It is a relief that, better late than never, Union Minister for Environment and Forests Jairam Ramesh has realized the need for drastic changes in environment laws of the country. He assured that changes will be made but no time limit was given precisely. This task should become a priority now as environment rules have become a riddle, a conundrum. The minister felt that there are too many laws and their regulators as far as environment issues come up but he also needs to realize that this situation is leading to wastage of time and resources, apart from becoming an obstacle in the path of development. The fact remains that environmental laws are flouted with impunity and their interpretations vary with any change in Government. For example, it is not a secret that the projects which were granted leniently in the first term of the UPA are now being dealt in a tough fashion. While it is vice-versa in some cases, in yet others there is a mixture of treatment patterns. What needs to be kept in mind is that when preserving nature is important, it cannot be done at the cost of nation’s development. Present scenario actually puts development and environment in conflict with each other. This scenario exists due to an imbalance between economic growth and environment and there can be no meaningful development without a healthy nature.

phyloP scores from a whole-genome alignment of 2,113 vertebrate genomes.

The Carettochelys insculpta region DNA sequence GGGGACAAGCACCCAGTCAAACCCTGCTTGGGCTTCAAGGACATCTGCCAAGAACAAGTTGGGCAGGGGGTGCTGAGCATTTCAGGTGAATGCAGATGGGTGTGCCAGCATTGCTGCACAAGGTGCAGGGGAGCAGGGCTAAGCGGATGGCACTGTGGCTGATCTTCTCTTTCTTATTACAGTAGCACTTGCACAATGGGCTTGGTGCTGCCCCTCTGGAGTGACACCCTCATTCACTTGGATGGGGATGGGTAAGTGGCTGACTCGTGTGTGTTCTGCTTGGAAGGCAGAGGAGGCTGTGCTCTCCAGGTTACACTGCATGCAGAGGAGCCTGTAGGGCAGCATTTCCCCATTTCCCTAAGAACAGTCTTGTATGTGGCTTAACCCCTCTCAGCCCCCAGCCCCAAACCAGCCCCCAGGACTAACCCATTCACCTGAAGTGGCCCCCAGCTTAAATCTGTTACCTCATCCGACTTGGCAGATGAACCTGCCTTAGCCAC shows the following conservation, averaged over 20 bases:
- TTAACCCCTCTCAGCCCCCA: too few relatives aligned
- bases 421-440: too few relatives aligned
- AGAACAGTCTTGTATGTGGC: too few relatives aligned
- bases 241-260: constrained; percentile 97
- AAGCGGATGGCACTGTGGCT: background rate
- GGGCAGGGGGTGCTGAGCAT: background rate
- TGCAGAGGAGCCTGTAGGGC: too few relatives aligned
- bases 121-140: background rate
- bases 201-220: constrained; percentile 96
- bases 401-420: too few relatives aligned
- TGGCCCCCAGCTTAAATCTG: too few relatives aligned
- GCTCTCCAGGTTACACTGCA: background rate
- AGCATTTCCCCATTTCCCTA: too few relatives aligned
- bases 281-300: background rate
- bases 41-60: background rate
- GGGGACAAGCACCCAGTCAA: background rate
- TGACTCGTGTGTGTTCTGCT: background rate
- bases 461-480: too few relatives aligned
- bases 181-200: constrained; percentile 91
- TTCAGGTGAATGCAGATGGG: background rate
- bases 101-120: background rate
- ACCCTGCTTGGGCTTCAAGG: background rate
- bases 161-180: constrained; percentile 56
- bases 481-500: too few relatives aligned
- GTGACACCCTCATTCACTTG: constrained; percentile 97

Balance between development and environment can be achieved only when we have uncomplicated laws. More so, adequate compensation needs to be made if any environmental hazard is caused in lieu of implementing various developmental schemes. As of now, even if a few trees are cut while executing a scheme, much hue and cry is created. Why isn’t there be such a provision where thousand trees may be planted in place of those five hundred uprooted to make way, say, a national highway? Environment preservation should not be limited to hills, rivers, forests etc but should also be extended to urban regions. We have many regulators as far as controlling pollution goes but because the law is only on paper and eventually environment is degrading faster. It is not enough to show conditional green signal to any project as nobody cares about those conditions once work begins on the ground. For example, even rehabilitation of the affected population in many projects are in lurch. The minister should also remember that if development is not as per the needs of the people, it would not be possible to maintain law and order as far as environment goes.